Fantastic Four Behind MCU Phase 4’s Multiverse:
Marvel Cinematic Universe is going all out with its Phase 4. WandaVision kicked it off, and there have been many instances where fans instantly made a connection with a mysterious character to that of Fantastic Four’s Reed Richards. WandaVision has teased the introduction of a new character for two full episodes now. It has not been revealed yet, but the writers of the show have definitely dropped a huge clue regarding the character’s identity. Outside of the fact that this person is male, Monica (Teyonah Parris) referred to him as an “aerospace engineer”. And you know how the fans are. The moment this happened, theories came in flying left and right. They reveal that’s he a character associated with science has led to theories that the show is about to unveil the MCU’s Reed Richards ahead of its Fantastic Four movie.
An Omega-level mutant with the ability to warp reality at will, Franklin Richards (Reed and Susan’s son) has been a mainstay of Marvel’s comic book continuity since the late 1960s but has – thus far – yet to appear in any live-action adaptations. The MCU could introduce Franklin as a way to retroactively justify the Fantastic Four’s absence from the franchise, while also explaining why Marvel’s original superhero team is only being utilized now. Now it is said that Franklin could hold the secret being Phase 4’s Multiverse.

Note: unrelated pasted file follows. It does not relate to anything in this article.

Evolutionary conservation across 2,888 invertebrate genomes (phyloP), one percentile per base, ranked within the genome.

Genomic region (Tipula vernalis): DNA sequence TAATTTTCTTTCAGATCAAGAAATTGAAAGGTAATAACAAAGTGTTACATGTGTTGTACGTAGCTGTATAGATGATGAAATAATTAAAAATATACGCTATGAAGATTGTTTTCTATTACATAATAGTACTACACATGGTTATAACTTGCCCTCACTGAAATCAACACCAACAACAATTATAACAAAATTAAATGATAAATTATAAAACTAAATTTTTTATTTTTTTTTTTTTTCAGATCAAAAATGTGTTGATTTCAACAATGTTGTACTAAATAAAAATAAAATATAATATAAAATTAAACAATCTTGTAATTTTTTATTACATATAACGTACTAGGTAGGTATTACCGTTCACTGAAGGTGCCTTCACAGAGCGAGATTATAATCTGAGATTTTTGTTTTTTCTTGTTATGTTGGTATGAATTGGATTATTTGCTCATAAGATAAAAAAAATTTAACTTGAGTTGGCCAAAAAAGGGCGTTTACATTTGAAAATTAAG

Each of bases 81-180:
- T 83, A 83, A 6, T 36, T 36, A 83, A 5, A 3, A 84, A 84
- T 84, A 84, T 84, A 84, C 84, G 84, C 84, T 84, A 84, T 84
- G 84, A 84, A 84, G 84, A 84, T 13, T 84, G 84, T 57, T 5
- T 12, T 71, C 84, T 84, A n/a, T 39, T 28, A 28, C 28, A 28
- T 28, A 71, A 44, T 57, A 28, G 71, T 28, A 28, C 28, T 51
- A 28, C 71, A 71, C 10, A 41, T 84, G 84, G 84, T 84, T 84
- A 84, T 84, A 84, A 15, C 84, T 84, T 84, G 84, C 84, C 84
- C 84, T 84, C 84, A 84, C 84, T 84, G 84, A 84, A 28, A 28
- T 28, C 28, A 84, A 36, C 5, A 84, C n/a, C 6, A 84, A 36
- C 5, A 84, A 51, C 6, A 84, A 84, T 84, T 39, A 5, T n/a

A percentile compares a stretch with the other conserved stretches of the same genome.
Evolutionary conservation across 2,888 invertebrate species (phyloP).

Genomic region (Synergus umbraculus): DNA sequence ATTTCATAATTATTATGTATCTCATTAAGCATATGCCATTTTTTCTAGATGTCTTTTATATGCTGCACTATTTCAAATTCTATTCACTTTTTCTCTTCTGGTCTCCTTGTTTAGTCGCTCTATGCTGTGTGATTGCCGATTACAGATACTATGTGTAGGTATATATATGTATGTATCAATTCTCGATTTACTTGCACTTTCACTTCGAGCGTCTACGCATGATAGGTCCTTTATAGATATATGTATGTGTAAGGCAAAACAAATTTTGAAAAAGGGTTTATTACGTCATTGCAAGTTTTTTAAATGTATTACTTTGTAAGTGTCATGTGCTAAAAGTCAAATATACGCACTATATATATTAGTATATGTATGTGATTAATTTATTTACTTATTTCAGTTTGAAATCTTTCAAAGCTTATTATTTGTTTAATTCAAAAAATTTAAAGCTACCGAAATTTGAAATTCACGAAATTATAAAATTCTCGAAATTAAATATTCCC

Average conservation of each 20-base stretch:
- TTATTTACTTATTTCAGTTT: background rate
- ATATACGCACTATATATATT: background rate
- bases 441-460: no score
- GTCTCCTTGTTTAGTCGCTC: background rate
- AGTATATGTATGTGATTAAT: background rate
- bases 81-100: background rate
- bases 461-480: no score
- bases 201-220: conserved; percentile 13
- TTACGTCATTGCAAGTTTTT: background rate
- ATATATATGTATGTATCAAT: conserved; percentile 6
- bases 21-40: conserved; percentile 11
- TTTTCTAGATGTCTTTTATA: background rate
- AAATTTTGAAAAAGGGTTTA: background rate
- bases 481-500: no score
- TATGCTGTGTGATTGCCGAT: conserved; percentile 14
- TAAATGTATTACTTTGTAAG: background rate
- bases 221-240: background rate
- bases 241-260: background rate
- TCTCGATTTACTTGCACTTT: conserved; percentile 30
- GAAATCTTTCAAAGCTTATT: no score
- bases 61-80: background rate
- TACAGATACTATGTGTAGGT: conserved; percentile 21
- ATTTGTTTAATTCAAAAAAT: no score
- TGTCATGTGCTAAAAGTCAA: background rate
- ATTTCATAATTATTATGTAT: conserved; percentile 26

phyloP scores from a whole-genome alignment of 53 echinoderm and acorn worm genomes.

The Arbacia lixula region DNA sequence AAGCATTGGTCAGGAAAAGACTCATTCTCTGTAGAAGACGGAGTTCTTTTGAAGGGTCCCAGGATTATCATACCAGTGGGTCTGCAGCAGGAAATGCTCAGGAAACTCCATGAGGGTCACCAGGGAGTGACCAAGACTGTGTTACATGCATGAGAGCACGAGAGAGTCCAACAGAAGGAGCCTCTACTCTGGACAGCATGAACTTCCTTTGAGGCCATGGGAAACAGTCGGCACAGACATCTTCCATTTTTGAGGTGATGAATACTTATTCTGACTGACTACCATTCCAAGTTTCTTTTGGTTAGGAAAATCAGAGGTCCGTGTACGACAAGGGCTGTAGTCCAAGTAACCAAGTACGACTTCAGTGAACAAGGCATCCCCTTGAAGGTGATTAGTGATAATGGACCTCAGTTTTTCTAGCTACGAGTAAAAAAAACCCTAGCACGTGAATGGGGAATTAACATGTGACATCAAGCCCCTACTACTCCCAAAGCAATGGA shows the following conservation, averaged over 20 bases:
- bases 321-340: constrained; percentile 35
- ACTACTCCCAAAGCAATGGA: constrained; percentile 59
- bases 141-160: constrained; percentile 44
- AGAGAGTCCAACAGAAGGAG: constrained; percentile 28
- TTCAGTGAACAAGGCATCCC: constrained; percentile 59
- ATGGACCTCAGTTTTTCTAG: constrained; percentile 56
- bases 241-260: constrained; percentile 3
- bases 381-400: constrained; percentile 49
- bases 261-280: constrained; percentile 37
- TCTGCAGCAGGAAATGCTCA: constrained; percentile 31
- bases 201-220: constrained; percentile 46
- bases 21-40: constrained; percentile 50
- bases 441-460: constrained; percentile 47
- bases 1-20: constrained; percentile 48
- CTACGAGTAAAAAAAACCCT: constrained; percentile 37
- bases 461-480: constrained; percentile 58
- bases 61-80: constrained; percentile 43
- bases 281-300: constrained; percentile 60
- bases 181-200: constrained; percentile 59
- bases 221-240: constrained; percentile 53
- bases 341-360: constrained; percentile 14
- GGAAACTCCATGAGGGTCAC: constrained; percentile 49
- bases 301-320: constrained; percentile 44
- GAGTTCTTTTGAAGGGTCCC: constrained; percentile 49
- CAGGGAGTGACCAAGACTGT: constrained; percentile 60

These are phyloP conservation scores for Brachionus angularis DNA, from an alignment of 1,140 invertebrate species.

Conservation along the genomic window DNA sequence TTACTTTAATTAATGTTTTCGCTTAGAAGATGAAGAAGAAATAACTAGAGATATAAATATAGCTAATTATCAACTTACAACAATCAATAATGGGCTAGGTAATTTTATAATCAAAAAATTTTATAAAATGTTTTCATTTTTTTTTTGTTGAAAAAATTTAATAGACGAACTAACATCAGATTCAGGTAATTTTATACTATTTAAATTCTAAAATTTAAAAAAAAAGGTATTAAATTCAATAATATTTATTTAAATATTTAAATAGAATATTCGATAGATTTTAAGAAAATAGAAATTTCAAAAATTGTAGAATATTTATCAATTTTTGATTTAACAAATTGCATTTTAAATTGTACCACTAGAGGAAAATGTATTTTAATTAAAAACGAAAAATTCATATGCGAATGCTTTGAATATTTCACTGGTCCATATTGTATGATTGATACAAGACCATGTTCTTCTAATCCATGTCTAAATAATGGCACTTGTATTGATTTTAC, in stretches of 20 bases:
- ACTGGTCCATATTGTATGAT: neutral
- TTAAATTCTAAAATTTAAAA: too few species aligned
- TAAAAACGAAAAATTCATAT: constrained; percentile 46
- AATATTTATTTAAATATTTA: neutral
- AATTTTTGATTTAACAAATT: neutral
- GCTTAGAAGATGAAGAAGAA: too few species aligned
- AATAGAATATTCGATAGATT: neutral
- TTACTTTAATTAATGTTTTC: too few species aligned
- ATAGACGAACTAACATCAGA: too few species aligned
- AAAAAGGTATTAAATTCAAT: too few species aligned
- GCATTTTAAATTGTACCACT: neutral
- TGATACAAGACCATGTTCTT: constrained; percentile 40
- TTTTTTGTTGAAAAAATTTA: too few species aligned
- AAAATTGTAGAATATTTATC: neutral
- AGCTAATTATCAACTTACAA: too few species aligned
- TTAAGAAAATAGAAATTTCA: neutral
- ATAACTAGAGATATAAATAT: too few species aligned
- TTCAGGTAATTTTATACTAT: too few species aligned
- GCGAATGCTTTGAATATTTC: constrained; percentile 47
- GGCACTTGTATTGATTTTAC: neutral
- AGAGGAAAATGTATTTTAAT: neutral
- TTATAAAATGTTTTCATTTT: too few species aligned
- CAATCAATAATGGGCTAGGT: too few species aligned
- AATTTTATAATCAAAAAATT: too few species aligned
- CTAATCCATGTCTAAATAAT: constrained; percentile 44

Introduced in Fantastic Four Annual #6, Franklin is the son of Reed and Susan Richards (Mister Fantastic and the Invisible Woman) and began to show signs of immense power as a toddler: the result of his parents’ radiation-altered genes. As an Omega-level mutant, Franklin is able to warp reality at will – rearranging the universe to suit his needs – and exists as one of the most potentially devastating forces in Marvel’s entire comic book continuity. Additionally, he is heavily implied to be immortal. Franklin is often portrayed as a young child and, thus, has limited awareness and control over his powers, while also drawing the attention of numerous cosmic threats that wish to utilize him for their own sinister ends. Essentially, he’s Marvel’s equivalent of Jack-Jack The Incredibles but dialed up to eleven – although this unpredictability could benefit the MCU in the long run.
Franklin’s immense power could well be too much for the MCU to handle, as after such a significant character is established, it becomes difficult to justify why he doesn’t simply solve every problem that occurs after his arrival. As such, the MCU might be inclined to pull back on Franklin’s power set – though such a decision would likely anger fans, keen to see Franklin at the height of his abilities (as per the comic book continuity). Instead, introducing Franklin as a baby would provide the justification as to why he can’t solve every problem – being largely unaware that they exist in the first place, given his underdeveloped mind. His powers, therefore, could take on a random (and occasionally devastating) quality that can hinder the MCU as much as help it – thus avoiding any power-balance issues. Franklin’s character might also seem old-hat by the time he makes his debut, with WandaVision already featuring Wanda and Vision’s super-powered offspring.
Curiously, Disney+’s other flagship show, The Mandalorian, also features a super-powered baby. As such, the trope will likely feel tired by the time Fantastic Four rolls around, though could be justified as a thematic link used throughout the MCU’s upcoming phases.